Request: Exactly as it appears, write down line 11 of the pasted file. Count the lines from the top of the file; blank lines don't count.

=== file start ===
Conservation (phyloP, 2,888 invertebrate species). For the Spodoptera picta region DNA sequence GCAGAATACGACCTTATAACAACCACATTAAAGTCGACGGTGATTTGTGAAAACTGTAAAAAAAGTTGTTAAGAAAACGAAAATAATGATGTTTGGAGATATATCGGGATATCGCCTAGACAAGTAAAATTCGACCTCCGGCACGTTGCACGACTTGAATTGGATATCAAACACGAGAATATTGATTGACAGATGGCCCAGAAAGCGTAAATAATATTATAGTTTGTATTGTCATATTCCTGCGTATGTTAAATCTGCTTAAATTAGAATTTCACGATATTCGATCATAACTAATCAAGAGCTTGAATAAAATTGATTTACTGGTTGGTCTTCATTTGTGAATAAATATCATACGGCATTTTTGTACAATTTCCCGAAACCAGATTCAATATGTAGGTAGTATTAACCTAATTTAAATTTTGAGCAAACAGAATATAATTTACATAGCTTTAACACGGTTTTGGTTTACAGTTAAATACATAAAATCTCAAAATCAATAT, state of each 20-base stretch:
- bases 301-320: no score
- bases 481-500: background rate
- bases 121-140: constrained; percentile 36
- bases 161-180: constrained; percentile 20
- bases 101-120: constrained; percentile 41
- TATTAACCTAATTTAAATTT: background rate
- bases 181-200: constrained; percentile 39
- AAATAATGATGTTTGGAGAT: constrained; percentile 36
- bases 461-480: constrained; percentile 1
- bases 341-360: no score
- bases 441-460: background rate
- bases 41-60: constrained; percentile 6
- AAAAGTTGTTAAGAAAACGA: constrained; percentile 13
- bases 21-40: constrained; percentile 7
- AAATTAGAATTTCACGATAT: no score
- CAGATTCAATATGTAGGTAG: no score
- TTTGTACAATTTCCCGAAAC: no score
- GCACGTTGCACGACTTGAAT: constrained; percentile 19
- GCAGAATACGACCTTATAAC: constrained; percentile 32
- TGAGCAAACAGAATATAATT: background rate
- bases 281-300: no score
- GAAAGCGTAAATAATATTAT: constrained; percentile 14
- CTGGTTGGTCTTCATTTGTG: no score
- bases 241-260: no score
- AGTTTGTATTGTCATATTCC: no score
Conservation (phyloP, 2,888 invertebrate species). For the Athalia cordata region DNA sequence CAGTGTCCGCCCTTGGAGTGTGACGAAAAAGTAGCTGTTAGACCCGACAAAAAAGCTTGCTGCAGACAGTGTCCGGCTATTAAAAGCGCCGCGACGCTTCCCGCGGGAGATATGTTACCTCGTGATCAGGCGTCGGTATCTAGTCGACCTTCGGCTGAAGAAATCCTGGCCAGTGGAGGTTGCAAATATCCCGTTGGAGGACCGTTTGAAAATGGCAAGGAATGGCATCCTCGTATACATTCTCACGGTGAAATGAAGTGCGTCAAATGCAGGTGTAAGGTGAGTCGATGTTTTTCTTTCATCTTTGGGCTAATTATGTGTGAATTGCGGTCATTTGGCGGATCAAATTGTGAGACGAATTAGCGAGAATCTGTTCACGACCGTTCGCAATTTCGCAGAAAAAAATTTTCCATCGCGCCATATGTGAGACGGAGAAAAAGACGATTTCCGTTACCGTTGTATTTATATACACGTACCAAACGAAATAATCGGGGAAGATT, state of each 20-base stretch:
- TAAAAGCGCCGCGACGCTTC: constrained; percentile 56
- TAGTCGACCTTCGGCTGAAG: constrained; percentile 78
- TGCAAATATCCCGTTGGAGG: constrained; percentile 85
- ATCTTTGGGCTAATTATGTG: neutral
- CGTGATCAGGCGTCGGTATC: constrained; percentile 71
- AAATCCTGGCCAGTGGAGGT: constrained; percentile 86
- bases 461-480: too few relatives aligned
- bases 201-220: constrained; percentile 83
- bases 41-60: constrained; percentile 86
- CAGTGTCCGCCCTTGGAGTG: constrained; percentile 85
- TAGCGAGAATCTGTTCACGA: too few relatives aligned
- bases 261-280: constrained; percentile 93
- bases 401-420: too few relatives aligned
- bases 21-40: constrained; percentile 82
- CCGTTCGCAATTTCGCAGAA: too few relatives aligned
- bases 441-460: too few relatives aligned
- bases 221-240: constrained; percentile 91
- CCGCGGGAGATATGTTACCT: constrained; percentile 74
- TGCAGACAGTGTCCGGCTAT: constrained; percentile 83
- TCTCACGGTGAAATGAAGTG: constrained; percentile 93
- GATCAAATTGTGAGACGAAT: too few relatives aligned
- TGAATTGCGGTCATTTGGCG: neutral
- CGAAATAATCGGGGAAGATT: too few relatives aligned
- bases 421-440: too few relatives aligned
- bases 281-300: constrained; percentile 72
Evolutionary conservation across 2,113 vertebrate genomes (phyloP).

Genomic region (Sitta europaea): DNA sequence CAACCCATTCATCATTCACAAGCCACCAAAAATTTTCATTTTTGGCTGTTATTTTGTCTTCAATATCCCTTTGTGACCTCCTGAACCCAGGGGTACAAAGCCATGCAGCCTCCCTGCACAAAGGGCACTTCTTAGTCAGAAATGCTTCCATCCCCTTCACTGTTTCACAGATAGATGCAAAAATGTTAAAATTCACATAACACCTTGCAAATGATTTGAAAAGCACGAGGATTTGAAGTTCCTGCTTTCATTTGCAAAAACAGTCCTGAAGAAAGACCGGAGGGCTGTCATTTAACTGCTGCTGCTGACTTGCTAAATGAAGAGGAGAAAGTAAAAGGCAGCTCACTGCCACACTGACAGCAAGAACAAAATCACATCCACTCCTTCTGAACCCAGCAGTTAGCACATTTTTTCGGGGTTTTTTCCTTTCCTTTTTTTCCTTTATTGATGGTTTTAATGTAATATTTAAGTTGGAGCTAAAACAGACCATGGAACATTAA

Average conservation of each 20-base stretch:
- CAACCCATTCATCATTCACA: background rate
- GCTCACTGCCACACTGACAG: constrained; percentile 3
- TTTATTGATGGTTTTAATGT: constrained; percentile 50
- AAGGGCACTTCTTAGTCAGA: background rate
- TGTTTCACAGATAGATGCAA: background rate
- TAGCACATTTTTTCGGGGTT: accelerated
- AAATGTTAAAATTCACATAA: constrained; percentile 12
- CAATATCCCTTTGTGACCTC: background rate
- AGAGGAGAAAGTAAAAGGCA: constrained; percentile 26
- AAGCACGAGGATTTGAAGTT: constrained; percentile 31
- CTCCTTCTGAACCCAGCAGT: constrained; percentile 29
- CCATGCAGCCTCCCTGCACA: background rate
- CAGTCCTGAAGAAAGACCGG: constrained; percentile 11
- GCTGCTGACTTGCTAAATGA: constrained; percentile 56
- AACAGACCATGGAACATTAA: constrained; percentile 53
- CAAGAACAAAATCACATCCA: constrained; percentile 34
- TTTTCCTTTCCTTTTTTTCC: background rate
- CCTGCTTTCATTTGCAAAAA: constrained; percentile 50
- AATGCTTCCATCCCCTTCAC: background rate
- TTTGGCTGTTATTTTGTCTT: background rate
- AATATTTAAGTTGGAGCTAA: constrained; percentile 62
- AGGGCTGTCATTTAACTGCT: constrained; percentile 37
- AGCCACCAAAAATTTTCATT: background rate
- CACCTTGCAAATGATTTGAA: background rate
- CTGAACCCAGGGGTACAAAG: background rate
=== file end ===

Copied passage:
- bases 341-360: no score